1. What has been your greatest adventure before kids?
Skiing with (big-mountain freeride skier) Ingrid Backstrom in South America. It was five days of hiking and skiing, in bounds and out, pushing the limits with other rad women... I didn’t have kids then, but I think I was training for it. I’d find myself holding back—that maternal preservation thing. It was a good opportunity to check in and say, “It’s okay to take a step back, and go at my own pace as long as I don’t stop.” (Read more in SKI.) With social media, people post about doing amazing things and anything less than extreme often isn’t good enough. If they can’t go huge, some people back out and are just not going to go. Even if you can’t hike a 14er, go for a short hike, walk around your
own close-to-home neighborhood or city park. Go at your own pace. But go.
2. What has been your greatest adventure with kids?
This morning! I feel like every day is an adventure!
Also, our recent trip to the Great Sand Dunes National Park… Hwit has autism and with special needs, his communication makes everything a bit of an adventure. When we get outside of our routine and familiar surroundings, he’s resilient and isn’t averse to new experiences. But also you have to communicate with him differently about what some of the risks can be.
The Sand Dunes are incredible for anyone, but it was especially exciting seeing them through the eyes of a kid who thinks and communicates differently and who has such rich sensory experiences. In the world's biggest sand box, your hands feel like they’re on fire and your feet burn. But he was running around without shoes, and he loved it. He was so happy.
3. What are some of your favorite everyday adventures together?
Hwit is not interested at all in TV, but my Dad introduced him to YouTube videos of (Scottish cyclist) Danny MacAskill's "Wee Day Out." Hwit was just fascinated. He watches it dozens of times every week now. He got a strider bike and was into it right away. He immediately tried to take it down stairs and over concrete parking blocks because he saw Danny doing it. Now whenever we want to get outside, we grab the bike and say, “Alright, Danny, let’s go!”
4. Where do you find parenting inspiration, ideas and encouragement?
Friends, family, Facebook, my own parents. Most parents want kids to do the sports or activities they did and if kids say they want to do something, they’ll let them try it. But Hwit doesn’t express verbally what he wants to try. We have to pay attention to see what he gravitates to… like Danny and the bike.
His sensory needs also pull him into things. He really loves to pull grass. He likes the sound of it coming out of the ground, and he likes to spin the blades between his fingers. Sometimes it seems like he’s in his own world and we find ways to break in… We’ll ask, “What does the grass smell like?” or “How
many blades are there?” and that will tune him back into us and invite an interaction. I’ll follow his lead. If he takes his shoes off to feel the grass or the sand, I’ll take mine off and see what’s so great about it. We introduce him to new experiences, and he does the same for us.
5. What do you wish you had known before having kids?
I’ve traveled a lot, but I wish I had traveled just a little bit more and been more present in what I was doing. When I traveled, I was always thinking about how I’d be able to say ‘I’ve been here,’ and I’d try to amass as long a list of ‘been-there-done-that’ as I could. With such limited time, now I wouldn’t put such a premium on the quantity of things as on the quality of my time and interactions.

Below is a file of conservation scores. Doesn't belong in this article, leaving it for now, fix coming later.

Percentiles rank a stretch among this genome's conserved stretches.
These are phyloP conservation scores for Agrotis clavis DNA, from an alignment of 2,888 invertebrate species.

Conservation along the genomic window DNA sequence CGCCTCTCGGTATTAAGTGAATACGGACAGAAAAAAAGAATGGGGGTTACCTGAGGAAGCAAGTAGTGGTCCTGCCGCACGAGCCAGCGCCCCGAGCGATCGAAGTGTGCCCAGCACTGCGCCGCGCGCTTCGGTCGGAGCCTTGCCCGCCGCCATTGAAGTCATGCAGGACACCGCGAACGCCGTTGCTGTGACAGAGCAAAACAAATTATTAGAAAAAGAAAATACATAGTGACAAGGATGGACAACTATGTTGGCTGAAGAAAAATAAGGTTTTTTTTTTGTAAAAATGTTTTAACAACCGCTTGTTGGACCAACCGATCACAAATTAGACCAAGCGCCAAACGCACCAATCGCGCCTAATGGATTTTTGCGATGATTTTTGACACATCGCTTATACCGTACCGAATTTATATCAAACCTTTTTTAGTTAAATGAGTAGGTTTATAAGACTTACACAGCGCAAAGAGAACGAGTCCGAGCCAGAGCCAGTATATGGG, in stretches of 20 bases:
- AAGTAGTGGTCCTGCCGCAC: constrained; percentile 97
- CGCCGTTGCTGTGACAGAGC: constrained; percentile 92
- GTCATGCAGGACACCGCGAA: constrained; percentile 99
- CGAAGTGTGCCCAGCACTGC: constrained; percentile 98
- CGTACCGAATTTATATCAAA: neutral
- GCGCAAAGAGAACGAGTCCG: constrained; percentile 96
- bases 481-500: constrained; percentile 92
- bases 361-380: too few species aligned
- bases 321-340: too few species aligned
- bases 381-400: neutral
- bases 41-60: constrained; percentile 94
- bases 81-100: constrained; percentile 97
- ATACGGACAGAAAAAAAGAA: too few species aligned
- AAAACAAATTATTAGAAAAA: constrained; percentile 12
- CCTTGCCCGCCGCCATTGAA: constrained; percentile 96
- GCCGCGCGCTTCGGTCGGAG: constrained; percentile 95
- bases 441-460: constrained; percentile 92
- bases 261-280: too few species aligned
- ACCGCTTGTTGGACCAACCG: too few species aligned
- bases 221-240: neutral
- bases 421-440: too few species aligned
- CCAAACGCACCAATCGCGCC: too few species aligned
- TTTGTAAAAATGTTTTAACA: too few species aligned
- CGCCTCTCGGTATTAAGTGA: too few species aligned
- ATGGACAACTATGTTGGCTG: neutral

6. What advice do you have for other parents trying to explore more?
My advice is, especially when it comes to exploring more, just try it. Too often we think, “Let’s go on a weekend trip,” but then you start to think about it and say, “Oh, it’s a long way…” You focus on what is challenging. You might even say “Oh, it was so much easier before kids” and talk yourself out of it.
You know what? If you load the car up and get out on your way and halfway there, the kid’s not having it and you need to go home, you still had an adventure. It’s better than not doing it at all. Sometimes parents say, “it’s just so hard with a kid or two or four… it’s too much so we’re just not going.” You make it easy on yourself by not going, but you deprive of kids of really cool opportunities.
7. Which top two things can you not live without when out and about with kids?
A change of clothes. Hwit loves being in everything, which is awesome, but it usually means he's going to get dirty, and it's nice to change afterwards. And a water bottle.
8. What do you want your child to learn about the world?
I want him to learn that a lot of life is adaptive… I used to work the Professional Ski Instructors of America (PSIA), and I had an incredible experience skiing with an instructor named Bill who was on the PSIA Demonstration Team. Bill had been paralyzed in an accident when he was younger. He skied in a sit ski, and he absolutely ripped. He said to me, “You know, Deb, skiing is adaptive for everyone. No one is born with skis on their feet. It’s new for all of us.” That idea really stuck with me, and it applies to a lot in life. Kids and parents have to learn that and adapt to things. Hwit can adapt to anything and as he does that, the world will figure out how to adapt to him as well.
9. What’s your parenting motto?
My motto is one my mom has said: Kids rise to the expectations you set for them. If you expect kids to do great things, dare to take adventures, behave politely, whatever it is… they will. No matter what kids have going on, wherever challenges may or may not be, expect great things and they’ll achieve them. And you'll be along for the ride.